Linkin Park's Brad Delson: 'It's Like the Record We Might Have Made Had We Not Made 'Hybrid Theory''

artist: Linkin Park date: 03/18/2014 category: new releases

Sign up to get weekly digest with top stories from UG. Ad free, only news.

Thanks for subscribing! Check your email soon for some great stories from UG

I like this
votes: 18
views: 11,575
Linkin Park's Brad Delson: 'It's Like the Record We Might Have Made Had We Not Made 'Hybrid Theory''
Founding Linkin Park guitarist Brad Delson has recently talked to Music Radar about the band's upcoming sixth album.

According to Brad, "guitar solo fans will get more than their money's worth."

"There's a lot of guitar solos on the album!"
he says with a laugh. "And this is from someone who was quoted early on as saying I hated them.

"Not that I hated them as a listener,"
he caught his own words. "I just don't want to play any; I shirked guitar solos. Early on, I felt as though the songs we were making aesthetically didn't want them. This new batch of songs, to me, always want solos. I feel like every song has one."

He revealed, that there's "way, way more guitar" album, than the previous stuff, including 2012's "Living Things," described by Delson as the record that "certainly had a balance and energy, and it brought together the sounds of a lot of our different chapters in a new way."

"This record is really a musical experiment and creative endeavor unto itself," says Brad on the upcoming record.

"I thought this was kind of funny: Mike [Shinoda] actually described it almost a prequel to 'Hybrid Theory.' There's a lot of records that were influential to us - some hardcore stuff, some heavy, punk-oriented stuff - and that spirit is there. It's like the record we might have made had we not made 'Hybrid Theory.' It definitely goes down a different path, and it is guitar driven - that's not an accident."

"There's a lot of heavy music out there, and there's a lot that's experimental, and there's a lot of great songwriting, too. Our DNA and our mission as a band is to make something specifically our own that combines these things in such a way that we're suited to do; especially our emphasis on making that visceral, unapologetic music but still bringing to bear our love of songwriting and melody. That's what we've been slaving away at every single day for the last six months."

Brad also discussed the roots of new direction. "Per the latter, Mike demoed some stuff and has said that when he listened to it, he didn't like it and threw it all out. One of the reasons for that - and I'm paraphrasing him, in this case - was that he felt the demos were derivative of the music he likes to listen to, but they didn't fill a void.

"In scanning the landscape of new music, I think the void in what we heard is what motivated us to make the kind of record we've made. That's sort of been the premise even when we started as a band. There's a particular sound or a combination of things we're not hearing. Sure, you could say, 'A lot of groups are combining hip-hop elements and rock elements,' but there was a very specific sound we were making and were hearing, and nobody else was doing it in that way.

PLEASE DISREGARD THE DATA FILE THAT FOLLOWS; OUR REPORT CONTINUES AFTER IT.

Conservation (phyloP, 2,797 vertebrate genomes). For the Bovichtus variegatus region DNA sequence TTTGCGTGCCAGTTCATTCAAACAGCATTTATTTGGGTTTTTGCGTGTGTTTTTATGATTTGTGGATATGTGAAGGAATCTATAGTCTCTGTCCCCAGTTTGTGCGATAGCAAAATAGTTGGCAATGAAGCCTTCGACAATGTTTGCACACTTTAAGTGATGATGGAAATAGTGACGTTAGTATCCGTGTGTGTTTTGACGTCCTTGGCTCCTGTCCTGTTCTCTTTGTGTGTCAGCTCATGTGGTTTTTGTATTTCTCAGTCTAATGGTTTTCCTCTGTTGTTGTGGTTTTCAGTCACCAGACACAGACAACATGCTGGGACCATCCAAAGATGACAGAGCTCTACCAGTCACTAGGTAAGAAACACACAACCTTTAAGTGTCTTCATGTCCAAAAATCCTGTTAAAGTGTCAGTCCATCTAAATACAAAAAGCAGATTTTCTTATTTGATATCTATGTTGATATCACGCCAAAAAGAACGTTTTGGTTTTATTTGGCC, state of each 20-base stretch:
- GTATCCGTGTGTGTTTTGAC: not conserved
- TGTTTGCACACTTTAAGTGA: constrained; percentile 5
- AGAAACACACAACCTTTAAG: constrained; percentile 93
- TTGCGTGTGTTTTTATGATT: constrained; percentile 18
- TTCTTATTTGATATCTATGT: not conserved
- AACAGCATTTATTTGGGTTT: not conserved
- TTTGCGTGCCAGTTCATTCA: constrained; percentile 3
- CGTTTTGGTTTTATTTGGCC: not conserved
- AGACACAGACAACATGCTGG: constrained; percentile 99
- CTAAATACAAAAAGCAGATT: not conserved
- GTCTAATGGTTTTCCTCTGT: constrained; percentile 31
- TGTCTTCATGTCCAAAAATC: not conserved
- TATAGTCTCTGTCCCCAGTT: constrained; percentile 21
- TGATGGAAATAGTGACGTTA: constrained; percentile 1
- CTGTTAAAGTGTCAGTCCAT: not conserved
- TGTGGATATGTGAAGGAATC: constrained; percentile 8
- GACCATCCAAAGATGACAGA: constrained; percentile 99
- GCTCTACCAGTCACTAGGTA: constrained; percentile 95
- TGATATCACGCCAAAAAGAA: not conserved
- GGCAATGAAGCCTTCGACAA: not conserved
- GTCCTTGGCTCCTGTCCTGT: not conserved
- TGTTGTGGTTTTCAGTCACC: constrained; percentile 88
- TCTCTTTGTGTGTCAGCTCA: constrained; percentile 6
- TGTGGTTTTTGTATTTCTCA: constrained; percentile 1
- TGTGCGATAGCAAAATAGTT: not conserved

"That's what motivated us to make the first record, and I would say that same hunger and desire to fill a void is what motivated us to make, for us, a heavy record with a lot of technicality to it. It's extroverted and unapologetic and demanding, and at the same time, it's song oriented.

"In terms of the vision of this record, Mike wrote a blog for Pigeons & Planes - it was a response to an article, 'Rock Music Sucks Now and It's Depressing.' Essentially, the original article said that rock music is herbivorous, and Mike was like, 'It doesn't have to be.' This was around the time that he threw out his original ideas and changed course."

During the chat Brad touched the topic of going without a producer. First two, nu metal-vibed, Linkin Park albums were produced by Don Gilmore, while three last, more controversial records, had Rick Rubin and Mike Shinoda at the helm of production. This album is fully produced by Mike Shinoda with Brad Delson handling co-producer's duties.

"Technically, we're capable of it because we're very hands-on. We've been that way in the studio throughout our entire career. Those creative with whom we've worked, it's always about shaping the vision and even augmenting the creative firepower.

"You were asking if the album is conceptually driven, and yes, we had a very specific conceptual mission, and we knew what it was and were technically able to do that. It just came down to keeping ourselves focused and making sure that we were setting the bar high enough and getting over it."

The rest of conversation touched the band's newest single "Guilty All the Same," its early release, legendary Rakim's guest spots and the other guest appearances and the gear the band uses in studio.